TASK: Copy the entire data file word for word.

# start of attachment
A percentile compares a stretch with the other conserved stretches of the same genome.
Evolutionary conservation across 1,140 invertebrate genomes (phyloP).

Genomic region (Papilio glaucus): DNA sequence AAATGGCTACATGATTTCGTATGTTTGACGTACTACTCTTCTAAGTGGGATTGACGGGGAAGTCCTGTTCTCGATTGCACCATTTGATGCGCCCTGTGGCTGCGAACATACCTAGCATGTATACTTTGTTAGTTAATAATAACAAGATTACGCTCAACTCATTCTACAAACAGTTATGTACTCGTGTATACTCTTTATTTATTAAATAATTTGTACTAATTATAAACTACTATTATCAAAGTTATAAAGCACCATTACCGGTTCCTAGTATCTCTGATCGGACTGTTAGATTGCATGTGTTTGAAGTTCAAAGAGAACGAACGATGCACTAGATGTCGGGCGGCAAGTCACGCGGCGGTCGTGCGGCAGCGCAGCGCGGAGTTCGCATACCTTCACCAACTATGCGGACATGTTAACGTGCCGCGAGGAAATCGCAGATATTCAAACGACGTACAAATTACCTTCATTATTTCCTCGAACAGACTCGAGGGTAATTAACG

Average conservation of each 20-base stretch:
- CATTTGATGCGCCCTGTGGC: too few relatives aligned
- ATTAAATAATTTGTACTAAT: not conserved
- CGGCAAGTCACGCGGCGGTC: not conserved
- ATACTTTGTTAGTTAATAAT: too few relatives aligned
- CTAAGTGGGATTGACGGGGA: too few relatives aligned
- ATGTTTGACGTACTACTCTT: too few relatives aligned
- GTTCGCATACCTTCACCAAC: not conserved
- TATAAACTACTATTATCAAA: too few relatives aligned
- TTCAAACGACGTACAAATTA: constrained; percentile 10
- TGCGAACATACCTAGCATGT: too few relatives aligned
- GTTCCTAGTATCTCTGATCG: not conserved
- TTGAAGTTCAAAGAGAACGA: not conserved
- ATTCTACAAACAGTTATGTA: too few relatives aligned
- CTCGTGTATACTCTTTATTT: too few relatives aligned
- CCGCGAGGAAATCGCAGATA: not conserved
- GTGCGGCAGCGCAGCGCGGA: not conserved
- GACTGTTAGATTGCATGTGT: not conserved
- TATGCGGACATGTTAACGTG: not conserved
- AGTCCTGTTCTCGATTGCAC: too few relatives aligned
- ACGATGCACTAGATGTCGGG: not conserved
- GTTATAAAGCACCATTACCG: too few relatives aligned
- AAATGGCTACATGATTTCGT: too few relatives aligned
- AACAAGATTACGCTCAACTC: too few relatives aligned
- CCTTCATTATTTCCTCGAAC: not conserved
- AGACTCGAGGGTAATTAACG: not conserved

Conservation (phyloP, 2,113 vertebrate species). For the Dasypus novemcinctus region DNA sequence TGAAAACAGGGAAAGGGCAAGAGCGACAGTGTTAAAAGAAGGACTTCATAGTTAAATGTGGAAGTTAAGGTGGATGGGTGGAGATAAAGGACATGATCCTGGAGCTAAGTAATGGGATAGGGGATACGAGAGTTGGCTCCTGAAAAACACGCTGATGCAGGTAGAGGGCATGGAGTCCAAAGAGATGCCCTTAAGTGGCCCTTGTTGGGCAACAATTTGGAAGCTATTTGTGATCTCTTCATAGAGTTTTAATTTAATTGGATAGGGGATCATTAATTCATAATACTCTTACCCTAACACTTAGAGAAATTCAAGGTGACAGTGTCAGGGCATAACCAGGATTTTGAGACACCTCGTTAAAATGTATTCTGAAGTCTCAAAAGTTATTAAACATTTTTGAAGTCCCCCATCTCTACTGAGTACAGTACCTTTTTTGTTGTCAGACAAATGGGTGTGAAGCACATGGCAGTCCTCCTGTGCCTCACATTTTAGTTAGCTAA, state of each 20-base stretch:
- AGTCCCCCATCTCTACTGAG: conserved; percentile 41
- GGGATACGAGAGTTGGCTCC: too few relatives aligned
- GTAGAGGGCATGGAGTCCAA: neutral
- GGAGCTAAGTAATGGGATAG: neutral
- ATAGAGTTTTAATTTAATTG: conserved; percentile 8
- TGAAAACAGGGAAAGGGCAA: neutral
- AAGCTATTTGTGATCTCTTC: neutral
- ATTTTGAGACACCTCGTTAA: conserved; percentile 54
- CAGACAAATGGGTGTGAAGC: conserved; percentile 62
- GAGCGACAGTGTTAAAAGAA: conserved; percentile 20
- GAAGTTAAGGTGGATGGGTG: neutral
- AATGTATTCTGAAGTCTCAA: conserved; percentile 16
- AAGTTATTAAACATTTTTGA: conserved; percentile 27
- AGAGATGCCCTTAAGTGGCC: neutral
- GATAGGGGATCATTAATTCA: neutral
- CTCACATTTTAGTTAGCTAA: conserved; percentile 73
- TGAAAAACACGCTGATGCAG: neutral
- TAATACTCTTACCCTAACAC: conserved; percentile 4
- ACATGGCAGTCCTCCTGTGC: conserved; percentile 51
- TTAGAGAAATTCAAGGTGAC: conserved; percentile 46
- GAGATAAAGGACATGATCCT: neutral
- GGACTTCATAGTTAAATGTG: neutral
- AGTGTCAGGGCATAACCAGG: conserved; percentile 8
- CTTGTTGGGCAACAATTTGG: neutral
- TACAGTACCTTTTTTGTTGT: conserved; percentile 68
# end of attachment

A percentile compares a stretch with the other conserved stretches of the same genome.
Evolutionary conservation across 1,140 invertebrate genomes (phyloP).

Genomic region (Papilio glaucus): DNA sequence AAATGGCTACATGATTTCGTATGTTTGACGTACTACTCTTCTAAGTGGGATTGACGGGGAAGTCCTGTTCTCGATTGCACCATTTGATGCGCCCTGTGGCTGCGAACATACCTAGCATGTATACTTTGTTAGTTAATAATAACAAGATTACGCTCAACTCATTCTACAAACAGTTATGTACTCGTGTATACTCTTTATTTATTAAATAATTTGTACTAATTATAAACTACTATTATCAAAGTTATAAAGCACCATTACCGGTTCCTAGTATCTCTGATCGGACTGTTAGATTGCATGTGTTTGAAGTTCAAAGAGAACGAACGATGCACTAGATGTCGGGCGGCAAGTCACGCGGCGGTCGTGCGGCAGCGCAGCGCGGAGTTCGCATACCTTCACCAACTATGCGGACATGTTAACGTGCCGCGAGGAAATCGCAGATATTCAAACGACGTACAAATTACCTTCATTATTTCCTCGAACAGACTCGAGGGTAATTAACG

Average conservation of each 20-base stretch:
- CATTTGATGCGCCCTGTGGC: too few relatives aligned
- ATTAAATAATTTGTACTAAT: not conserved
- CGGCAAGTCACGCGGCGGTC: not conserved
- ATACTTTGTTAGTTAATAAT: too few relatives aligned
- CTAAGTGGGATTGACGGGGA: too few relatives aligned
- ATGTTTGACGTACTACTCTT: too few relatives aligned
- GTTCGCATACCTTCACCAAC: not conserved
- TATAAACTACTATTATCAAA: too few relatives aligned
- TTCAAACGACGTACAAATTA: constrained; percentile 10
- TGCGAACATACCTAGCATGT: too few relatives aligned
- GTTCCTAGTATCTCTGATCG: not conserved
- TTGAAGTTCAAAGAGAACGA: not conserved
- ATTCTACAAACAGTTATGTA: too few relatives aligned
- CTCGTGTATACTCTTTATTT: too few relatives aligned
- CCGCGAGGAAATCGCAGATA: not conserved
- GTGCGGCAGCGCAGCGCGGA: not conserved
- GACTGTTAGATTGCATGTGT: not conserved
- TATGCGGACATGTTAACGTG: not conserved
- AGTCCTGTTCTCGATTGCAC: too few relatives aligned
- ACGATGCACTAGATGTCGGG: not conserved
- GTTATAAAGCACCATTACCG: too few relatives aligned
- AAATGGCTACATGATTTCGT: too few relatives aligned
- AACAAGATTACGCTCAACTC: too few relatives aligned
- CCTTCATTATTTCCTCGAAC: not conserved
- AGACTCGAGGGTAATTAACG: not conserved

Conservation (phyloP, 2,113 vertebrate species). For the Dasypus novemcinctus region DNA sequence TGAAAACAGGGAAAGGGCAAGAGCGACAGTGTTAAAAGAAGGACTTCATAGTTAAATGTGGAAGTTAAGGTGGATGGGTGGAGATAAAGGACATGATCCTGGAGCTAAGTAATGGGATAGGGGATACGAGAGTTGGCTCCTGAAAAACACGCTGATGCAGGTAGAGGGCATGGAGTCCAAAGAGATGCCCTTAAGTGGCCCTTGTTGGGCAACAATTTGGAAGCTATTTGTGATCTCTTCATAGAGTTTTAATTTAATTGGATAGGGGATCATTAATTCATAATACTCTTACCCTAACACTTAGAGAAATTCAAGGTGACAGTGTCAGGGCATAACCAGGATTTTGAGACACCTCGTTAAAATGTATTCTGAAGTCTCAAAAGTTATTAAACATTTTTGAAGTCCCCCATCTCTACTGAGTACAGTACCTTTTTTGTTGTCAGACAAATGGGTGTGAAGCACATGGCAGTCCTCCTGTGCCTCACATTTTAGTTAGCTAA, state of each 20-base stretch:
- AGTCCCCCATCTCTACTGAG: conserved; percentile 41
- GGGATACGAGAGTTGGCTCC: too few relatives aligned
- GTAGAGGGCATGGAGTCCAA: neutral
- GGAGCTAAGTAATGGGATAG: neutral
- ATAGAGTTTTAATTTAATTG: conserved; percentile 8
- TGAAAACAGGGAAAGGGCAA: neutral
- AAGCTATTTGTGATCTCTTC: neutral
- ATTTTGAGACACCTCGTTAA: conserved; percentile 54
- CAGACAAATGGGTGTGAAGC: conserved; percentile 62
- GAGCGACAGTGTTAAAAGAA: conserved; percentile 20
- GAAGTTAAGGTGGATGGGTG: neutral
- AATGTATTCTGAAGTCTCAA: conserved; percentile 16
- AAGTTATTAAACATTTTTGA: conserved; percentile 27
- AGAGATGCCCTTAAGTGGCC: neutral
- GATAGGGGATCATTAATTCA: neutral
- CTCACATTTTAGTTAGCTAA: conserved; percentile 73
- TGAAAAACACGCTGATGCAG: neutral
- TAATACTCTTACCCTAACAC: conserved; percentile 4
- ACATGGCAGTCCTCCTGTGC: conserved; percentile 51
- TTAGAGAAATTCAAGGTGAC: conserved; percentile 46
- GAGATAAAGGACATGATCCT: neutral
- GGACTTCATAGTTAAATGTG: neutral
- AGTGTCAGGGCATAACCAGG: conserved; percentile 8
- CTTGTTGGGCAACAATTTGG: neutral
- TACAGTACCTTTTTTGTTGT: conserved; percentile 68